|Haley, Rani - UAMS/ACNC|
|Hidestrand, Mats - UAMS/ACNC|
|Shankar, Kartik - UAMS/ACNC|
|Lumpkin, Charles - UAMS/ACNC|
|Yarberry, Brandi - UAMS/ACNC|
|Badger, Thomas - UAMS/ACNC|
|Ronis, Martin - UAMS/ACNC|
Submitted to: Toxicologist
Publication Type: Abstract Only
Publication Acceptance Date: October 3, 2004
Publication Date: March 15, 2005
Citation: Haley, R., Hidestrand, M., Shankar, K., Lumpkin, C.K., Yarberry, B., Badger, T.M., Ronis, M.J. Estradiol protects against ethanol-induced bone loss in female rats by preventing osteoclast activation. The Toxicologist. 84(S-1):354. Interpretive Summary: Maintaining good density is essential to preventing osteoporosis. One nature physiological process in which bone density decreases in women occurs during pregnancy and lactation, when the are tremendous needs for minerals for fetal bone development and growth. There are is a significant number of American women who obtain a significant percentage of the daily calories through alcohol. Alcohol has been known to decrease bone density and we studied the effects of estrogen and progesterone on the ability of alcohol to reduce bone density. We found that estrogen prevented bone density decreases due to alcohol and the mechanism appears to be by preventing the bone cell type responsible for breakdown bone. Future studies will determine how this information can be applied to women with low bone density.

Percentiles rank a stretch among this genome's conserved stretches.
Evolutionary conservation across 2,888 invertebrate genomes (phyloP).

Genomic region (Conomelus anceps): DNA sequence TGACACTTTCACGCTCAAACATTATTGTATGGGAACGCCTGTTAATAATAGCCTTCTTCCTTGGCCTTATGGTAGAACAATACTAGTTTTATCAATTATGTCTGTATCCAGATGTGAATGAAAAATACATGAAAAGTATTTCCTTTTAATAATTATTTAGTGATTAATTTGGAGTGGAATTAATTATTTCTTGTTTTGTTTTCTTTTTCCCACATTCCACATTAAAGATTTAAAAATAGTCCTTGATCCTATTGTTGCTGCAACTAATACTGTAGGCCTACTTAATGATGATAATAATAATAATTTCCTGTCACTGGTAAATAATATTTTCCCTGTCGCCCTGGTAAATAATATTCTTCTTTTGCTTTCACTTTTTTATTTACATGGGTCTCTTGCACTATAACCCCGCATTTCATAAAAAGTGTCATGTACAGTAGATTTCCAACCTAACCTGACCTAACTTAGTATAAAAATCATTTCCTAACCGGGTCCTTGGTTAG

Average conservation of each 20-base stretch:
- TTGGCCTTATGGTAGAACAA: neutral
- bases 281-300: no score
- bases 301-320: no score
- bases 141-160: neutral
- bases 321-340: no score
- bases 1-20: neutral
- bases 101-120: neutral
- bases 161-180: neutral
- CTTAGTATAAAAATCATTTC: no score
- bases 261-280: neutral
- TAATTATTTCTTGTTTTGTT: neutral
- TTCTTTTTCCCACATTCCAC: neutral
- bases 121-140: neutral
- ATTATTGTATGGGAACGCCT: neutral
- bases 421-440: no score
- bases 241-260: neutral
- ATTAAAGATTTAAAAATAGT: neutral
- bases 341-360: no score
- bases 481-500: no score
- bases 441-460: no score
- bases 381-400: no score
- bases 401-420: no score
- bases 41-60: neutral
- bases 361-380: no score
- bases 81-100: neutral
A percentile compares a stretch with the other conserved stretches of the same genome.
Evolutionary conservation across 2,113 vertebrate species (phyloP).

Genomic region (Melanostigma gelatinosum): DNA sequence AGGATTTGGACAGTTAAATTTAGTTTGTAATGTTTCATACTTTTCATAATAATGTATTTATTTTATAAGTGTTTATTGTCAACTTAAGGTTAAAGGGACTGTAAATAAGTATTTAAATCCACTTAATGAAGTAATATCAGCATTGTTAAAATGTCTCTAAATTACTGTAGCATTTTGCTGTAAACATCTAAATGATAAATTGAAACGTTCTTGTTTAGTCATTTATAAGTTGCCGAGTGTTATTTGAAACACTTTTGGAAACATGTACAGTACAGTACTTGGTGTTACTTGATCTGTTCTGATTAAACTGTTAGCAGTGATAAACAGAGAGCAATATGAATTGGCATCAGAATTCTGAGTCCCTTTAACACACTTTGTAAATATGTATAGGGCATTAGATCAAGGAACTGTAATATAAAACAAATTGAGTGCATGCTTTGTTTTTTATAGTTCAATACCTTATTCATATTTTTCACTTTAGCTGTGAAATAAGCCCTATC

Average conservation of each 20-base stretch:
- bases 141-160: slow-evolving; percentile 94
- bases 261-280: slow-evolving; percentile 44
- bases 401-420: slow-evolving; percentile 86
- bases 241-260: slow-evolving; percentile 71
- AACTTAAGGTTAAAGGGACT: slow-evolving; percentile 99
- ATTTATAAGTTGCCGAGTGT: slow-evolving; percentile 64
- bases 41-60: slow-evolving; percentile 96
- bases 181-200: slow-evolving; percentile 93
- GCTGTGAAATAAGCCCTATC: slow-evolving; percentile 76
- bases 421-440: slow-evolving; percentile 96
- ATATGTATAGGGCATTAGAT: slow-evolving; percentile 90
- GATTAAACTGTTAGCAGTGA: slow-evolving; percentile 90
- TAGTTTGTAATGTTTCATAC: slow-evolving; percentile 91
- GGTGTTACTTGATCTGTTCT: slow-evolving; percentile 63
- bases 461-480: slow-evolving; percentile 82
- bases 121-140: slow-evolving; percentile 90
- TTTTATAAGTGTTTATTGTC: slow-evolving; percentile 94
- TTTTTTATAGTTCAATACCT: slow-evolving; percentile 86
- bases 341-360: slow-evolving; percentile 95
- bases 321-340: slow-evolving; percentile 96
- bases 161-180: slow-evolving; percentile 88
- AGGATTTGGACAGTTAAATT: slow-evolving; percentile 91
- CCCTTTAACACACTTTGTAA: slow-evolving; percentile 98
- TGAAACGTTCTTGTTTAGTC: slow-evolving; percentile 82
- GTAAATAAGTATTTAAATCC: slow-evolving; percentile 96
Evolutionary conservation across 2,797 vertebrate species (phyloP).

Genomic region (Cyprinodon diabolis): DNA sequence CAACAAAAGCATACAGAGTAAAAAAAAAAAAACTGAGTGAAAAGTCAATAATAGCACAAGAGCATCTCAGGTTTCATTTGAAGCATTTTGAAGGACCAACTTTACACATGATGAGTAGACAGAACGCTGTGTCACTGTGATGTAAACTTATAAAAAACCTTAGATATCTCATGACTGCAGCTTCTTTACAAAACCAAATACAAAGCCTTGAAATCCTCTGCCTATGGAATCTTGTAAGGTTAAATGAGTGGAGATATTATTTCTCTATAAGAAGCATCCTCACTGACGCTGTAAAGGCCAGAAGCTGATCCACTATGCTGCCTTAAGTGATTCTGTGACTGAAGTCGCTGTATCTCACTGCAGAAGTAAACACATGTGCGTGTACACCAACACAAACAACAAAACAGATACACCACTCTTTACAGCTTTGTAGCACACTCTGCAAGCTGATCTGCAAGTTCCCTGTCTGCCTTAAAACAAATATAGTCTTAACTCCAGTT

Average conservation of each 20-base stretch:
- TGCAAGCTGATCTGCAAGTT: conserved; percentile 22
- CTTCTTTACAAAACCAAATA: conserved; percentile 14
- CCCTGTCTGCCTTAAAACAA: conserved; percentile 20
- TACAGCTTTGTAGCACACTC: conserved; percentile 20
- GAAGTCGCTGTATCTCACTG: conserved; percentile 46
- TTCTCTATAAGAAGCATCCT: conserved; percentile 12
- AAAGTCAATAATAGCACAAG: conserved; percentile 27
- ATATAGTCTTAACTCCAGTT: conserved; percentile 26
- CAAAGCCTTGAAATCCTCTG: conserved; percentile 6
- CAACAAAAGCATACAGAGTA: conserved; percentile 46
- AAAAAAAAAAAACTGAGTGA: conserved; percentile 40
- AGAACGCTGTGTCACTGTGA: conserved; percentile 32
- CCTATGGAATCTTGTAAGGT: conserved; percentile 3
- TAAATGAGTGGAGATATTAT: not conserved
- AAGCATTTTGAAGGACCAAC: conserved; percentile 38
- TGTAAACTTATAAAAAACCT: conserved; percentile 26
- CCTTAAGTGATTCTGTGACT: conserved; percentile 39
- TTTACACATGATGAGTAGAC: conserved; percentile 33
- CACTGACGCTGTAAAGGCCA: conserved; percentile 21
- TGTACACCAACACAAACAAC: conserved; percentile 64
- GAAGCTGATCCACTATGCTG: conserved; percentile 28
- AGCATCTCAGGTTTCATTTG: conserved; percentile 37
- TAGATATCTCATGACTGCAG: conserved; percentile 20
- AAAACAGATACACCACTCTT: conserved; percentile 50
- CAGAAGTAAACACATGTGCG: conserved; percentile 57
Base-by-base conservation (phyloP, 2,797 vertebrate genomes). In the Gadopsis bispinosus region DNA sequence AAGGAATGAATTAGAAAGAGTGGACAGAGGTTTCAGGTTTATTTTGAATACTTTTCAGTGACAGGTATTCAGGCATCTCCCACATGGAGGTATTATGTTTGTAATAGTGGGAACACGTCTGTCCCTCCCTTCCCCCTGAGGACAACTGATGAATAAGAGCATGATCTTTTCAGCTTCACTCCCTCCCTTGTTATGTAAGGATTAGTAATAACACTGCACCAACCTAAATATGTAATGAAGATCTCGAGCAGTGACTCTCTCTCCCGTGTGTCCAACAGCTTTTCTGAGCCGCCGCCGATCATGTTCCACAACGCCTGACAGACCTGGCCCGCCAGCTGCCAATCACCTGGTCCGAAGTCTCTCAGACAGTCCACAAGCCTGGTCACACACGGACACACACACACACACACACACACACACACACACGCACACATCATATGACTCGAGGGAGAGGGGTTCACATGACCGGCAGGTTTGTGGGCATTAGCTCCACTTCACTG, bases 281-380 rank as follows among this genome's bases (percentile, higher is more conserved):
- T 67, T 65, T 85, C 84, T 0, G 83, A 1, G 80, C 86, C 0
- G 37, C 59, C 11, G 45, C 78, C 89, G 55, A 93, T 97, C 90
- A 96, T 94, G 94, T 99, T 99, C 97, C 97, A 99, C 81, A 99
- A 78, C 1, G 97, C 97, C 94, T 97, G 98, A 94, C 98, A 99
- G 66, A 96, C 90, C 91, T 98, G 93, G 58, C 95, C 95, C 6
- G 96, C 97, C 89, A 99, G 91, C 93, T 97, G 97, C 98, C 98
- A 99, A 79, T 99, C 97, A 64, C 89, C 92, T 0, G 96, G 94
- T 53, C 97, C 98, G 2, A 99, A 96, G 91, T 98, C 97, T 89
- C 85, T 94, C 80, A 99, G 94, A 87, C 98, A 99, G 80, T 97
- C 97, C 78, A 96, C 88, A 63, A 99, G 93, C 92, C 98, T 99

Technical Abstract: We have previously shown that pregnancy reduces the bone loss observed with alcohol consumption in female rats. We tested the idea that this protection might be due to increased circulating sex steroids. In the current study, 225 g female Sprague-Dawley rats (N = 6/group) were infused liquid diets directly into the stomach with or without alcohol replacing carbohydrate calories at a dose of 13 g/kg/d for 21 d. Additional control and EtOH groups were supplemented with the female sex srteroids 17 beta-estradiol (E2, 20 ug/kg/d via osmotic minipump) or with E2 + progesterone (P, 75 mg/kg/d s.c. in corn oil vehicle). At the end of the study E2 supplementation increased plasma E2 values from 3 + 1 to 66 + 12 pg/ml (p < 0.05) and P supplementation increased P values from 12 + 6 to 225 + 31 ng/ml (p < 0.05) in EtOH-treated rats, values similar to or higher than those observed in pregnancy. While E2 supplementation had no effect on tibial bone density in control rats, E2 prevented ethanol-induced bone loss. Bone density was greater in the E2 + EtOH than in the EtOH group (p < 0.05) as measured by peripheral quantitative computerized tomography both in the live animal and in isolated tibial bone. In addition, measurement of plasma collagen type I fragments (RatLapsTM) as a marker of osteoclast-mediated bone loss demonstrated increases with EtOH and suppression in the E2 + EtOH group (p < 0.05). In contrast, both EtOH and E2 reduced plasma osteocalcin, a bone formation marker in an additive fashion (p < 0.05). The E+P group had no significant effects compared to supplementation with E2 alone. These data suggest E2 protects against ethanol-induced bone loss by preventing ethanol-associated osteoclast activation.